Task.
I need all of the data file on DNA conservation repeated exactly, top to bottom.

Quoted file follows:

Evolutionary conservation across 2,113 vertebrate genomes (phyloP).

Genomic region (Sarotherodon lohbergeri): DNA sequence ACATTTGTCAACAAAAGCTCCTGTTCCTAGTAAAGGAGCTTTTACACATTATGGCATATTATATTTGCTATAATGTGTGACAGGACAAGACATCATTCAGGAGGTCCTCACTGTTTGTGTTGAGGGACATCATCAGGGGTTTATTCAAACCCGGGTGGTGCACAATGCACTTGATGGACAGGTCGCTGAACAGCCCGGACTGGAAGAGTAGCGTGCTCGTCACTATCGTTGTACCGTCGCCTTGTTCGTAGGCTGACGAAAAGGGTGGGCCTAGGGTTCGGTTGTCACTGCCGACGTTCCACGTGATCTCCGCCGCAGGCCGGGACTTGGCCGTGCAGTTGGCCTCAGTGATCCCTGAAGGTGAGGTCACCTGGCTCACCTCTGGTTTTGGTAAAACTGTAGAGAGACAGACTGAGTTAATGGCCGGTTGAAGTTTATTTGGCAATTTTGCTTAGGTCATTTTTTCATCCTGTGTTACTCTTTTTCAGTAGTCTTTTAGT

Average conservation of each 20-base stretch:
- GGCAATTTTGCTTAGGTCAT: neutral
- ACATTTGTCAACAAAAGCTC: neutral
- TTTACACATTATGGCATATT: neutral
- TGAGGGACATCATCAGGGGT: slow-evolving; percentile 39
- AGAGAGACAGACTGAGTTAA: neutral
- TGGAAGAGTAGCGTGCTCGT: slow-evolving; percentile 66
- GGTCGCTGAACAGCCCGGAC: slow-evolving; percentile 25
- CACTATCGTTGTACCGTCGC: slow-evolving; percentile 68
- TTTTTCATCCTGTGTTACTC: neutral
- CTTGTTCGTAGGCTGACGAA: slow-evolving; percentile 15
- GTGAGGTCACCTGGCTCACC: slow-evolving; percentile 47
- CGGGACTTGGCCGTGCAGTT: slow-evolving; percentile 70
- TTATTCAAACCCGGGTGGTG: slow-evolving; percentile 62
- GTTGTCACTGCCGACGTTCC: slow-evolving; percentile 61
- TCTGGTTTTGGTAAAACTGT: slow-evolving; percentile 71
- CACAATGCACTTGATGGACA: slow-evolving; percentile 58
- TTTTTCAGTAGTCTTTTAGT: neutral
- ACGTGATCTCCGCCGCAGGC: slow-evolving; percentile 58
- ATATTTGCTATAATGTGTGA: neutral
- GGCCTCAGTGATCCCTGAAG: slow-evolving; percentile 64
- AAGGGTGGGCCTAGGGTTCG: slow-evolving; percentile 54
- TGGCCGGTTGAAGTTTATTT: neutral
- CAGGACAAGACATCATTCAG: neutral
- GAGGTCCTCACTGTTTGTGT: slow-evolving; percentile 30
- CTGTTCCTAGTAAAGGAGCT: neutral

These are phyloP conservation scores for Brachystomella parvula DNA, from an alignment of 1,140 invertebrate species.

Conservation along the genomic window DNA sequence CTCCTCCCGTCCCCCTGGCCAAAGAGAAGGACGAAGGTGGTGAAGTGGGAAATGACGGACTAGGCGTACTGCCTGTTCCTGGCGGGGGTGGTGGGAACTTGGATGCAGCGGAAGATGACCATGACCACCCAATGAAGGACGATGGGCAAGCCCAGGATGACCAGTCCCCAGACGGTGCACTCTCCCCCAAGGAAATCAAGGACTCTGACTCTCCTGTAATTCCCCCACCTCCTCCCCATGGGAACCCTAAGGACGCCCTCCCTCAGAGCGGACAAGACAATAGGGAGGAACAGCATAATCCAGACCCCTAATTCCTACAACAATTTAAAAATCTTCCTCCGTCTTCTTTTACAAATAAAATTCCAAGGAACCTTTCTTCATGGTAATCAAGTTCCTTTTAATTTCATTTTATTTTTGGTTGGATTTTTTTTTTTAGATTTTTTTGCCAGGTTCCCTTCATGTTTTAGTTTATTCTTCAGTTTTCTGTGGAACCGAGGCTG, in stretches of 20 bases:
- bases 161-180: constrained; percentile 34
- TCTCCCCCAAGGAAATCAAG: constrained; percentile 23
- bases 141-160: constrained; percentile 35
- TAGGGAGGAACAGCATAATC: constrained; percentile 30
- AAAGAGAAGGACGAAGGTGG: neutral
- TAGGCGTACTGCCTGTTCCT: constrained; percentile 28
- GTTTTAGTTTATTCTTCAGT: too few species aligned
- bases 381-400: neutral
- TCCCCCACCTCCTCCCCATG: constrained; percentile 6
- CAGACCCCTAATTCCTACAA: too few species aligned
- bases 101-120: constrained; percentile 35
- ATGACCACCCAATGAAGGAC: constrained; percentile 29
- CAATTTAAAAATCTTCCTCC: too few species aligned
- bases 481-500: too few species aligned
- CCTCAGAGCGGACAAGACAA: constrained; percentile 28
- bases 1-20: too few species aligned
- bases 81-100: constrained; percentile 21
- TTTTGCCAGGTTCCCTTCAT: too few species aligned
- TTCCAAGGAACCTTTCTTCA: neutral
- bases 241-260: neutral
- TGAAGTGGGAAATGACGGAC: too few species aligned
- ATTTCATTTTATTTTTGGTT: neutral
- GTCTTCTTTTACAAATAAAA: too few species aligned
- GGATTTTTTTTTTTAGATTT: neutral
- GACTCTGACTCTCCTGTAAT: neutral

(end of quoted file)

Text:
Evolutionary conservation across 2,113 vertebrate genomes (phyloP).

Genomic region (Sarotherodon lohbergeri): DNA sequence ACATTTGTCAACAAAAGCTCCTGTTCCTAGTAAAGGAGCTTTTACACATTATGGCATATTATATTTGCTATAATGTGTGACAGGACAAGACATCATTCAGGAGGTCCTCACTGTTTGTGTTGAGGGACATCATCAGGGGTTTATTCAAACCCGGGTGGTGCACAATGCACTTGATGGACAGGTCGCTGAACAGCCCGGACTGGAAGAGTAGCGTGCTCGTCACTATCGTTGTACCGTCGCCTTGTTCGTAGGCTGACGAAAAGGGTGGGCCTAGGGTTCGGTTGTCACTGCCGACGTTCCACGTGATCTCCGCCGCAGGCCGGGACTTGGCCGTGCAGTTGGCCTCAGTGATCCCTGAAGGTGAGGTCACCTGGCTCACCTCTGGTTTTGGTAAAACTGTAGAGAGACAGACTGAGTTAATGGCCGGTTGAAGTTTATTTGGCAATTTTGCTTAGGTCATTTTTTCATCCTGTGTTACTCTTTTTCAGTAGTCTTTTAGT

Average conservation of each 20-base stretch:
- GGCAATTTTGCTTAGGTCAT: neutral
- ACATTTGTCAACAAAAGCTC: neutral
- TTTACACATTATGGCATATT: neutral
- TGAGGGACATCATCAGGGGT: slow-evolving; percentile 39
- AGAGAGACAGACTGAGTTAA: neutral
- TGGAAGAGTAGCGTGCTCGT: slow-evolving; percentile 66
- GGTCGCTGAACAGCCCGGAC: slow-evolving; percentile 25
- CACTATCGTTGTACCGTCGC: slow-evolving; percentile 68
- TTTTTCATCCTGTGTTACTC: neutral
- CTTGTTCGTAGGCTGACGAA: slow-evolving; percentile 15
- GTGAGGTCACCTGGCTCACC: slow-evolving; percentile 47
- CGGGACTTGGCCGTGCAGTT: slow-evolving; percentile 70
- TTATTCAAACCCGGGTGGTG: slow-evolving; percentile 62
- GTTGTCACTGCCGACGTTCC: slow-evolving; percentile 61
- TCTGGTTTTGGTAAAACTGT: slow-evolving; percentile 71
- CACAATGCACTTGATGGACA: slow-evolving; percentile 58
- TTTTTCAGTAGTCTTTTAGT: neutral
- ACGTGATCTCCGCCGCAGGC: slow-evolving; percentile 58
- ATATTTGCTATAATGTGTGA: neutral
- GGCCTCAGTGATCCCTGAAG: slow-evolving; percentile 64
- AAGGGTGGGCCTAGGGTTCG: slow-evolving; percentile 54
- TGGCCGGTTGAAGTTTATTT: neutral
- CAGGACAAGACATCATTCAG: neutral
- GAGGTCCTCACTGTTTGTGT: slow-evolving; percentile 30
- CTGTTCCTAGTAAAGGAGCT: neutral

These are phyloP conservation scores for Brachystomella parvula DNA, from an alignment of 1,140 invertebrate species.

Conservation along the genomic window DNA sequence CTCCTCCCGTCCCCCTGGCCAAAGAGAAGGACGAAGGTGGTGAAGTGGGAAATGACGGACTAGGCGTACTGCCTGTTCCTGGCGGGGGTGGTGGGAACTTGGATGCAGCGGAAGATGACCATGACCACCCAATGAAGGACGATGGGCAAGCCCAGGATGACCAGTCCCCAGACGGTGCACTCTCCCCCAAGGAAATCAAGGACTCTGACTCTCCTGTAATTCCCCCACCTCCTCCCCATGGGAACCCTAAGGACGCCCTCCCTCAGAGCGGACAAGACAATAGGGAGGAACAGCATAATCCAGACCCCTAATTCCTACAACAATTTAAAAATCTTCCTCCGTCTTCTTTTACAAATAAAATTCCAAGGAACCTTTCTTCATGGTAATCAAGTTCCTTTTAATTTCATTTTATTTTTGGTTGGATTTTTTTTTTTAGATTTTTTTGCCAGGTTCCCTTCATGTTTTAGTTTATTCTTCAGTTTTCTGTGGAACCGAGGCTG, in stretches of 20 bases:
- bases 161-180: constrained; percentile 34
- TCTCCCCCAAGGAAATCAAG: constrained; percentile 23
- bases 141-160: constrained; percentile 35
- TAGGGAGGAACAGCATAATC: constrained; percentile 30
- AAAGAGAAGGACGAAGGTGG: neutral
- TAGGCGTACTGCCTGTTCCT: constrained; percentile 28
- GTTTTAGTTTATTCTTCAGT: too few species aligned
- bases 381-400: neutral
- TCCCCCACCTCCTCCCCATG: constrained; percentile 6
- CAGACCCCTAATTCCTACAA: too few species aligned
- bases 101-120: constrained; percentile 35
- ATGACCACCCAATGAAGGAC: constrained; percentile 29
- CAATTTAAAAATCTTCCTCC: too few species aligned
- bases 481-500: too few species aligned
- CCTCAGAGCGGACAAGACAA: constrained; percentile 28
- bases 1-20: too few species aligned
- bases 81-100: constrained; percentile 21
- TTTTGCCAGGTTCCCTTCAT: too few species aligned
- TTCCAAGGAACCTTTCTTCA: neutral
- bases 241-260: neutral
- TGAAGTGGGAAATGACGGAC: too few species aligned
- ATTTCATTTTATTTTTGGTT: neutral
- GTCTTCTTTTACAAATAAAA: too few species aligned
- GGATTTTTTTTTTTAGATTT: neutral
- GACTCTGACTCTCCTGTAAT: neutral